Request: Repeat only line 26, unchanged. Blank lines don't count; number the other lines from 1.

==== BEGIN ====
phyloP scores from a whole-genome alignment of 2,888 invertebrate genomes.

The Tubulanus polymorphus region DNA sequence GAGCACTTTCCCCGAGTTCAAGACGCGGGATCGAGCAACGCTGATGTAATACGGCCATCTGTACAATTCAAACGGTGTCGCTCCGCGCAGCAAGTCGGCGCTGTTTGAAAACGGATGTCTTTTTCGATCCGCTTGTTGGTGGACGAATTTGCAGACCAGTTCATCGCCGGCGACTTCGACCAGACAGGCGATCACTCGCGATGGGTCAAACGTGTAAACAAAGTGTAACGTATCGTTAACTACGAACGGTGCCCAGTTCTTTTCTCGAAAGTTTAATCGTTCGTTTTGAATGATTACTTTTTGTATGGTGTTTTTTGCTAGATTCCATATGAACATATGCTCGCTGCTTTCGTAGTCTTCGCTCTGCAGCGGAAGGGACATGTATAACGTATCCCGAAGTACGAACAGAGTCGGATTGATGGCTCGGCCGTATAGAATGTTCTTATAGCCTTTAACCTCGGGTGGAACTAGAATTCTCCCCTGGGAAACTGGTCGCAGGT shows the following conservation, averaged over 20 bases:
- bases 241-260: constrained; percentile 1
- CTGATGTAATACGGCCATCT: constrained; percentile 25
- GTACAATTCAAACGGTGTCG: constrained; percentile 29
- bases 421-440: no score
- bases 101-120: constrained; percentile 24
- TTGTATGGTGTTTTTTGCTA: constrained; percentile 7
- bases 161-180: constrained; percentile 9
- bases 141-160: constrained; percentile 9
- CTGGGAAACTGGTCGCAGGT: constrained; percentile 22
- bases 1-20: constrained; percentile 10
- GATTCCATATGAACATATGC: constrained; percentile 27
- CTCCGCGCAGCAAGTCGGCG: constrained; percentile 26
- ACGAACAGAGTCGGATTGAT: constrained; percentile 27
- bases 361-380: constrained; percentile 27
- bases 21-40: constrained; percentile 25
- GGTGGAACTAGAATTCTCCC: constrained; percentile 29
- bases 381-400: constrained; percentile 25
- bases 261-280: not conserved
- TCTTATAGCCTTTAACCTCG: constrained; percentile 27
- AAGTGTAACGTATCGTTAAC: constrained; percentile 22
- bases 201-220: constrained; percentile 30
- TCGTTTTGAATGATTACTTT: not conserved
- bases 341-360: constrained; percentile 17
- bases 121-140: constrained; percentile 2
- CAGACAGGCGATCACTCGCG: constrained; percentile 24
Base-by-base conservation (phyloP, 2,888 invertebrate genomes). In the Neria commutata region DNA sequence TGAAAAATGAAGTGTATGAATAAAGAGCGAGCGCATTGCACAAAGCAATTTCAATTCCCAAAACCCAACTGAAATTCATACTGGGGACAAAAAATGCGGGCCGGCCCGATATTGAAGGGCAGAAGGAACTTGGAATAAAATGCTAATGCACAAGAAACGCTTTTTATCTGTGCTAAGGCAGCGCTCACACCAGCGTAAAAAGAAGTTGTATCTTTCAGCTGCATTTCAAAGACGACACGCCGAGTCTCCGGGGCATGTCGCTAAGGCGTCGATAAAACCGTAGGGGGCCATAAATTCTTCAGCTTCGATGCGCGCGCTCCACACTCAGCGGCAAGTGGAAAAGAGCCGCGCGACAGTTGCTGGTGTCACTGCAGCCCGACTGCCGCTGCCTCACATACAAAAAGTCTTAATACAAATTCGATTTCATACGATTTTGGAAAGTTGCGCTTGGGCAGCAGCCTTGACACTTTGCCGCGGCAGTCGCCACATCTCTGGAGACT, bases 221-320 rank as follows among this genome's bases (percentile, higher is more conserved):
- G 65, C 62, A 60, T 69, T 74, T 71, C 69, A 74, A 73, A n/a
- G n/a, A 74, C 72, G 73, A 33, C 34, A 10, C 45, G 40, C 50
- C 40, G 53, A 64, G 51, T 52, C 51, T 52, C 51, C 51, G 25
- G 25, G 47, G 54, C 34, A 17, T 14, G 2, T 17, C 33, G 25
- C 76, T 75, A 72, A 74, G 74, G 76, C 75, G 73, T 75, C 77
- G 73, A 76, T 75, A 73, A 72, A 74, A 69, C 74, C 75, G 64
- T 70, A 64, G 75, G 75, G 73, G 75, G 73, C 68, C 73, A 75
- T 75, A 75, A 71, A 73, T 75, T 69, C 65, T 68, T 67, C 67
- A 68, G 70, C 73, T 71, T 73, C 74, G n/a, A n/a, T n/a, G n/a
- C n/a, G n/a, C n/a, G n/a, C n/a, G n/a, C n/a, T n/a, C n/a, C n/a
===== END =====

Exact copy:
- bases 121-140: constrained; percentile 2